Senior Health - Choosing a Doctor

Mrs. Wiley had a big surprise the other day when she called her doctor to make an appointment. The receptionist told her that Dr. Horowitz was retiring at the end of the year. After all this time - after decades of flu, bladder infections, and that nasty broken wrist; after helping her through the menopause - now this desertion! Mrs. Wiley didn't know what she would do to try and find a new doctor.

Uncle Willy was grumbling to his nephew Matt. This new managed health insurance plan seemed like a good idea at first, but now he wasn't so sure. What's a primary care doctor anyway? Can't he just continue to see Dr. Bissell for his arthritis? Matt sighed wondering how he was going to help Uncle Willy find a whole new set of doctors.

Stories like these are becoming all too common. Finding good medical care can be tricky at any age but for older people this task may be even tougher. Yet, it is important to have a primary care doctor who knows you and all of your health problems. Even if you see other doctors for certain health conditions, for example, a heart specialist (cardiologist) for heart disease, your primary care doctor is needed to work with those specialists and coordinate all of your health care.

Choosing a doctor is one of the most important decisions anyone can make. The best time to make that decision is while you are still healthy and have time to really think about all your choices. If you have no doctor or are thinking of changing doctors, the following ideas may help you find a doctor who is right for you.

What Should You Look for in a Doctor?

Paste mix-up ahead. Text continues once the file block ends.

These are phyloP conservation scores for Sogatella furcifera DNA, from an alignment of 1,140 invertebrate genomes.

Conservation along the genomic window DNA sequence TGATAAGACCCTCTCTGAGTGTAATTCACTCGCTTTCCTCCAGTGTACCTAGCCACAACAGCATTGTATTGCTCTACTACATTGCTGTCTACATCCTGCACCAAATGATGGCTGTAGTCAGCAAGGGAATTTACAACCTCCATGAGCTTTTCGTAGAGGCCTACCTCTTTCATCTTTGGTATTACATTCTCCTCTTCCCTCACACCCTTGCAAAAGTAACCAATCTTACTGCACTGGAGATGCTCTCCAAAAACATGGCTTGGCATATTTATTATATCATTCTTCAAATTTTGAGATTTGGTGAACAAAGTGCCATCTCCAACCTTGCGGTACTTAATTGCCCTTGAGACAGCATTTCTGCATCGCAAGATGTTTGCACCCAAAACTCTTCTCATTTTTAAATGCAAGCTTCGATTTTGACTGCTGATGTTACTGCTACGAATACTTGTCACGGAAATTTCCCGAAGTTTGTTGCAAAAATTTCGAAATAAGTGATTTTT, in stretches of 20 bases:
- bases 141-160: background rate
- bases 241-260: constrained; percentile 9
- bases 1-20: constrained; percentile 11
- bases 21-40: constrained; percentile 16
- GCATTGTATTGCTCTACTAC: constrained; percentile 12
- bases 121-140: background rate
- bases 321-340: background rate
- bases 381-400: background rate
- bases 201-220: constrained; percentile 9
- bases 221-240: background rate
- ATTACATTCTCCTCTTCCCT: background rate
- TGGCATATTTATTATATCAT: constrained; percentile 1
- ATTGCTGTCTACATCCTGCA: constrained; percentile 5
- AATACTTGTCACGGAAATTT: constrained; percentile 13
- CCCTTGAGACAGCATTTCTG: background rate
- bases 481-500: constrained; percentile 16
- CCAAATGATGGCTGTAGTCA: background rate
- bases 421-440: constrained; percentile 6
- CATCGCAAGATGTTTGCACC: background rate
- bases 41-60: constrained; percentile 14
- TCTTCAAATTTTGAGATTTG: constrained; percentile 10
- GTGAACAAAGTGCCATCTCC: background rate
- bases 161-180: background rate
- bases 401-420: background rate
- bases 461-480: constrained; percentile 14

Of course you want a doctor who is well trained and competent. A doctor who knows you well may be better able to help you prevent some health problems and manage those that do come up. In choosing a doctor some other things to think about are:

  • Board certification. Board certified doctors have extra training after medical school to become specialists in a field of medicine such as family practice, internal medicine, or geriatrics.
  • Communication style. Because communication is key to good health care, you want a doctor who will listen carefully to your concerns, answer your questions, and explain things clearly and fully.
  • Type of health insurance - does the doctor accept Medicare predetermined payments? See sidebar on managed care for more information.
  • The location of the doctor's office, will it be easy for you to get there?
  • Where patients get lab work done - in the doctor's office or somewhere else?
  • Whether the office staff will process your medical insurance claims for you.
  • Which hospital the doctor uses to treat patients.
  • Whether the doctor works with a group of other doctors. If so, who are the others and what are their specialties?
  • Who covers for the doctor if he/she is out of town or not available?
  • Whether, with your permission, the doctor will share information with a family member.
  • Which languages the doctor speaks.

A good first step is to make a list of the things that matter most to you. Then, go back over your list and rank them in order of importance.

What Type of Doctor?

For your primary care doctor, you might want a general or family practitioner, an internist, or a geriatrician.

  • General practitioners provide health care for a wide range of medical problems. They do not focus on any one area of medicine.
  • Family practitioners are similar to general practitioners, with extra training to focus on health care for all family members, regardless of age.
  • An internist is a doctor for adults. Some internists take additional training to become specialists. For example, cardiologists are internists who specialize in diseases of the heart.
  • Geriatricians specialize in the care of older adults. A geriatrician is trained in family practice or internal medicine, but has additional training in caring for older people.